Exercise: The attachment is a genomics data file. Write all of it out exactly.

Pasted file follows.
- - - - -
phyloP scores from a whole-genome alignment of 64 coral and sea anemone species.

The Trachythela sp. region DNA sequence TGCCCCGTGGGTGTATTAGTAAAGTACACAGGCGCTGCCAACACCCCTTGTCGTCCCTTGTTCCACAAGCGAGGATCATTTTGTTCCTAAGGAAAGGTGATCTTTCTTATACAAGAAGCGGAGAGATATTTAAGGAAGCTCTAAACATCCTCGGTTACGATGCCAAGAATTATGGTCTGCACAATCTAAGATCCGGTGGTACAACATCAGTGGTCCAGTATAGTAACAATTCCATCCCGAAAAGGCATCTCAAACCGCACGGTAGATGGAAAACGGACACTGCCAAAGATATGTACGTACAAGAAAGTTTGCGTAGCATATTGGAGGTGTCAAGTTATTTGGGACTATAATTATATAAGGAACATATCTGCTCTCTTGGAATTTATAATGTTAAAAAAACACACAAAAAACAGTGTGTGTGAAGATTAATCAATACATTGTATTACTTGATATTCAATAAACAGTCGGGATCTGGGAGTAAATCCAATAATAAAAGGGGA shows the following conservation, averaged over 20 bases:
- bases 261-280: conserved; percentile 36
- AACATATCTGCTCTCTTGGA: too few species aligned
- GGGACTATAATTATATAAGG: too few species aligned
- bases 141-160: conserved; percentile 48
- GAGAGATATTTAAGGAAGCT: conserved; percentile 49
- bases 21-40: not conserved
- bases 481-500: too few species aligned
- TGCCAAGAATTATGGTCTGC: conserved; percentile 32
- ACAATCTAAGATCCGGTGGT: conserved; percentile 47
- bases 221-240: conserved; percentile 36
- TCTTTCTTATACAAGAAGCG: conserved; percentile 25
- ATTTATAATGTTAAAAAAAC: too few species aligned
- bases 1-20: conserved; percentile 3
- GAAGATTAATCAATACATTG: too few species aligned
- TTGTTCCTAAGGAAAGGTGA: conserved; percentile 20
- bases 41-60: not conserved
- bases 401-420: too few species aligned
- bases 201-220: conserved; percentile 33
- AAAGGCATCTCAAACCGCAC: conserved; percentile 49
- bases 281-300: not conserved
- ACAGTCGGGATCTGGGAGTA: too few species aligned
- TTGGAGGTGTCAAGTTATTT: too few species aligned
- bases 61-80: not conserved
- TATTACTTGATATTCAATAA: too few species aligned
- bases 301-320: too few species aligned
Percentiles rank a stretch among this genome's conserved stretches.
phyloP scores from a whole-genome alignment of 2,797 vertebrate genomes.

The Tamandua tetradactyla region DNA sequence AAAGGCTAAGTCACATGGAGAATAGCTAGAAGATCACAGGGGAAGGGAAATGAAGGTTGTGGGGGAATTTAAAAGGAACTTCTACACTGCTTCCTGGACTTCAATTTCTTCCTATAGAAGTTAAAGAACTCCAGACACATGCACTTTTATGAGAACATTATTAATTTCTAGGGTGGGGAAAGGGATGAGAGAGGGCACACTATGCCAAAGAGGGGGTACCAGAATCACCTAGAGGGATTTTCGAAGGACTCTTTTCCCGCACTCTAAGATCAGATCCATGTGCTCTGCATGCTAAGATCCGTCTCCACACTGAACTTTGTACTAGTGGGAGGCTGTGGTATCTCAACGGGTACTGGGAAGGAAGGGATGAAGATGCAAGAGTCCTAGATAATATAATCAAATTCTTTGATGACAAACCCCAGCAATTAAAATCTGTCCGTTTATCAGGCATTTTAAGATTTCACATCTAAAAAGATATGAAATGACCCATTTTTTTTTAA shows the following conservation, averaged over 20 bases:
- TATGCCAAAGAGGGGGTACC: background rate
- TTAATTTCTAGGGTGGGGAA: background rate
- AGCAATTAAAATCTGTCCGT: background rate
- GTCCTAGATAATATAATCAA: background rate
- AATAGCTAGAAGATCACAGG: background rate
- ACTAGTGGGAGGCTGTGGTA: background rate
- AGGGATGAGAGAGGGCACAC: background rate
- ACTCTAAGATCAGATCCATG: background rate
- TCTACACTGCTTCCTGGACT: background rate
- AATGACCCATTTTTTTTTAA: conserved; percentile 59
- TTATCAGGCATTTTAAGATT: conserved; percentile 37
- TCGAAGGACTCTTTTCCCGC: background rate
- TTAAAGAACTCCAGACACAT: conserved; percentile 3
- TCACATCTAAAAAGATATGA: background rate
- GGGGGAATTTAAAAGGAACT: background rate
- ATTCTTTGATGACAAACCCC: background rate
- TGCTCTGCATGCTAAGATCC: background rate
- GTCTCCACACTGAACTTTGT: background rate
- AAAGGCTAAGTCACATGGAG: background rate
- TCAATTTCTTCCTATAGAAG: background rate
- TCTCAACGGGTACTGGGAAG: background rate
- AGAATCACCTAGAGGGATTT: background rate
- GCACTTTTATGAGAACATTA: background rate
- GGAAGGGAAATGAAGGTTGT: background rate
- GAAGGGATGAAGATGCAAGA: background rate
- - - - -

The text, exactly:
phyloP scores from a whole-genome alignment of 64 coral and sea anemone species.

The Trachythela sp. region DNA sequence TGCCCCGTGGGTGTATTAGTAAAGTACACAGGCGCTGCCAACACCCCTTGTCGTCCCTTGTTCCACAAGCGAGGATCATTTTGTTCCTAAGGAAAGGTGATCTTTCTTATACAAGAAGCGGAGAGATATTTAAGGAAGCTCTAAACATCCTCGGTTACGATGCCAAGAATTATGGTCTGCACAATCTAAGATCCGGTGGTACAACATCAGTGGTCCAGTATAGTAACAATTCCATCCCGAAAAGGCATCTCAAACCGCACGGTAGATGGAAAACGGACACTGCCAAAGATATGTACGTACAAGAAAGTTTGCGTAGCATATTGGAGGTGTCAAGTTATTTGGGACTATAATTATATAAGGAACATATCTGCTCTCTTGGAATTTATAATGTTAAAAAAACACACAAAAAACAGTGTGTGTGAAGATTAATCAATACATTGTATTACTTGATATTCAATAAACAGTCGGGATCTGGGAGTAAATCCAATAATAAAAGGGGA shows the following conservation, averaged over 20 bases:
- bases 261-280: conserved; percentile 36
- AACATATCTGCTCTCTTGGA: too few species aligned
- GGGACTATAATTATATAAGG: too few species aligned
- bases 141-160: conserved; percentile 48
- GAGAGATATTTAAGGAAGCT: conserved; percentile 49
- bases 21-40: not conserved
- bases 481-500: too few species aligned
- TGCCAAGAATTATGGTCTGC: conserved; percentile 32
- ACAATCTAAGATCCGGTGGT: conserved; percentile 47
- bases 221-240: conserved; percentile 36
- TCTTTCTTATACAAGAAGCG: conserved; percentile 25
- ATTTATAATGTTAAAAAAAC: too few species aligned
- bases 1-20: conserved; percentile 3
- GAAGATTAATCAATACATTG: too few species aligned
- TTGTTCCTAAGGAAAGGTGA: conserved; percentile 20
- bases 41-60: not conserved
- bases 401-420: too few species aligned
- bases 201-220: conserved; percentile 33
- AAAGGCATCTCAAACCGCAC: conserved; percentile 49
- bases 281-300: not conserved
- ACAGTCGGGATCTGGGAGTA: too few species aligned
- TTGGAGGTGTCAAGTTATTT: too few species aligned
- bases 61-80: not conserved
- TATTACTTGATATTCAATAA: too few species aligned
- bases 301-320: too few species aligned
Percentiles rank a stretch among this genome's conserved stretches.
phyloP scores from a whole-genome alignment of 2,797 vertebrate genomes.

The Tamandua tetradactyla region DNA sequence AAAGGCTAAGTCACATGGAGAATAGCTAGAAGATCACAGGGGAAGGGAAATGAAGGTTGTGGGGGAATTTAAAAGGAACTTCTACACTGCTTCCTGGACTTCAATTTCTTCCTATAGAAGTTAAAGAACTCCAGACACATGCACTTTTATGAGAACATTATTAATTTCTAGGGTGGGGAAAGGGATGAGAGAGGGCACACTATGCCAAAGAGGGGGTACCAGAATCACCTAGAGGGATTTTCGAAGGACTCTTTTCCCGCACTCTAAGATCAGATCCATGTGCTCTGCATGCTAAGATCCGTCTCCACACTGAACTTTGTACTAGTGGGAGGCTGTGGTATCTCAACGGGTACTGGGAAGGAAGGGATGAAGATGCAAGAGTCCTAGATAATATAATCAAATTCTTTGATGACAAACCCCAGCAATTAAAATCTGTCCGTTTATCAGGCATTTTAAGATTTCACATCTAAAAAGATATGAAATGACCCATTTTTTTTTAA shows the following conservation, averaged over 20 bases:
- TATGCCAAAGAGGGGGTACC: background rate
- TTAATTTCTAGGGTGGGGAA: background rate
- AGCAATTAAAATCTGTCCGT: background rate
- GTCCTAGATAATATAATCAA: background rate
- AATAGCTAGAAGATCACAGG: background rate
- ACTAGTGGGAGGCTGTGGTA: background rate
- AGGGATGAGAGAGGGCACAC: background rate
- ACTCTAAGATCAGATCCATG: background rate
- TCTACACTGCTTCCTGGACT: background rate
- AATGACCCATTTTTTTTTAA: conserved; percentile 59
- TTATCAGGCATTTTAAGATT: conserved; percentile 37
- TCGAAGGACTCTTTTCCCGC: background rate
- TTAAAGAACTCCAGACACAT: conserved; percentile 3
- TCACATCTAAAAAGATATGA: background rate
- GGGGGAATTTAAAAGGAACT: background rate
- ATTCTTTGATGACAAACCCC: background rate
- TGCTCTGCATGCTAAGATCC: background rate
- GTCTCCACACTGAACTTTGT: background rate
- AAAGGCTAAGTCACATGGAG: background rate
- TCAATTTCTTCCTATAGAAG: background rate
- TCTCAACGGGTACTGGGAAG: background rate
- AGAATCACCTAGAGGGATTT: background rate
- GCACTTTTATGAGAACATTA: background rate
- GGAAGGGAAATGAAGGTTGT: background rate
- GAAGGGATGAAGATGCAAGA: background rate